One of the darkest trends in America is the sharp rise in overdose deaths from opioids in the past years.
In 2018 alone, there were more than 46,000 fentanyl-related deaths, representing over two-thirds of all US opioid-related deaths that year.
While this is truly a disheartening figure to read, a new study out of UC Davis suggests that increased access to cannabis stores that legally sell medical and recreational cannabis may help to reduce opioid-related deaths.
In the study, researchers examined the association between active cannabis dispensary operations and opioid-related mortality rates at the county level. What they found was that counties with a greater number of cannabis dispensary storefronts experience reduced numbers of opioid-related deaths relative to other locales.
“While the associations documented cannot be assumed to be causal, they suggest a potential relationship between increased prevalence of medical and recreational cannabis dispensaries and reduced opioid-related mortality rates,” said Greta Hsu, professor of management at the Graduate School of Management at UC Davis.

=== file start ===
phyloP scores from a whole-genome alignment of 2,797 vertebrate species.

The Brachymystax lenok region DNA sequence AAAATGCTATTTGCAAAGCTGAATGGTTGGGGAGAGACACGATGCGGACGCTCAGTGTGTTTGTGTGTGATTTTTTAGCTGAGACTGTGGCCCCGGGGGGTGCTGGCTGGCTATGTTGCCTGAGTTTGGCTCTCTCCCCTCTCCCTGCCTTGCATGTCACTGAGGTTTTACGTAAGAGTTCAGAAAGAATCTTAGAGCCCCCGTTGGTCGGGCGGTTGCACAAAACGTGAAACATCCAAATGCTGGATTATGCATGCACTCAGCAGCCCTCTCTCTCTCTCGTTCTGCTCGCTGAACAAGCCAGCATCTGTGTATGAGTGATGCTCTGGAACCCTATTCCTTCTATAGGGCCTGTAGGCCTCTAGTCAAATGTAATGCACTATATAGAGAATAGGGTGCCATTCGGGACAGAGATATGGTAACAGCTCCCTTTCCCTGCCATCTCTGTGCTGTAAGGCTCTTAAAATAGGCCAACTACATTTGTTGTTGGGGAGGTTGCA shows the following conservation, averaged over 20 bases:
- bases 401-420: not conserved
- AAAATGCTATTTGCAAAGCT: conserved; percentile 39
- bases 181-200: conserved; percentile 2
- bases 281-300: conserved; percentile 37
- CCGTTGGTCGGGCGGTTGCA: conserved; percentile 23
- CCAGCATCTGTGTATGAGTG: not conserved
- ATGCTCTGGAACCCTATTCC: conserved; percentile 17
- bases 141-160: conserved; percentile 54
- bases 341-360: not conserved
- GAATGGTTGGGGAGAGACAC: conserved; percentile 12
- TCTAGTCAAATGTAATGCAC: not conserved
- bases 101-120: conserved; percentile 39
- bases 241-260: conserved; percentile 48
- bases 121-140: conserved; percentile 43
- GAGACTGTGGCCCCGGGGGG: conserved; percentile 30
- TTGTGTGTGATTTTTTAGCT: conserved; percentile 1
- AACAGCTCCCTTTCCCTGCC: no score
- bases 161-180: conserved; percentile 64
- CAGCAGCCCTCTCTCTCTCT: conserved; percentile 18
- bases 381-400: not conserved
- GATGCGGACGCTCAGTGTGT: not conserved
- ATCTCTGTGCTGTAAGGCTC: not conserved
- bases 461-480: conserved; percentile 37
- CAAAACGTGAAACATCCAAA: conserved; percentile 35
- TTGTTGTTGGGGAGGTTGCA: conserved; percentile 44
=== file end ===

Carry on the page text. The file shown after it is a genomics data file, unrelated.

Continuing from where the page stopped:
As reported by UC Davis, the study looked at 812 counties in the US examined opioid mortality rates, and counted dispensaries selling cannabis between 2014 and 2018, aggregating all opioid-related deaths but also separating out deaths due to prescription opioids, heroin, and synthetic opioids.
“Given the alarming rise in the U.S.’s fentanyl-based market and in deaths involving fentanyl and its analogs in recent years, the question of how legal cannabis availability relates to opioid-related deaths can be regarded as a particularly pressing one,” said the researchers.
Although the study doesn’t necessarily suggest that cannabis dispensaries reduce opioid-related deaths, the research is certainly interesting and raises a possible avenue for combating the rise of overdose deaths in America.
That said, the researchers said more study is needed to determine if there is true cause and effect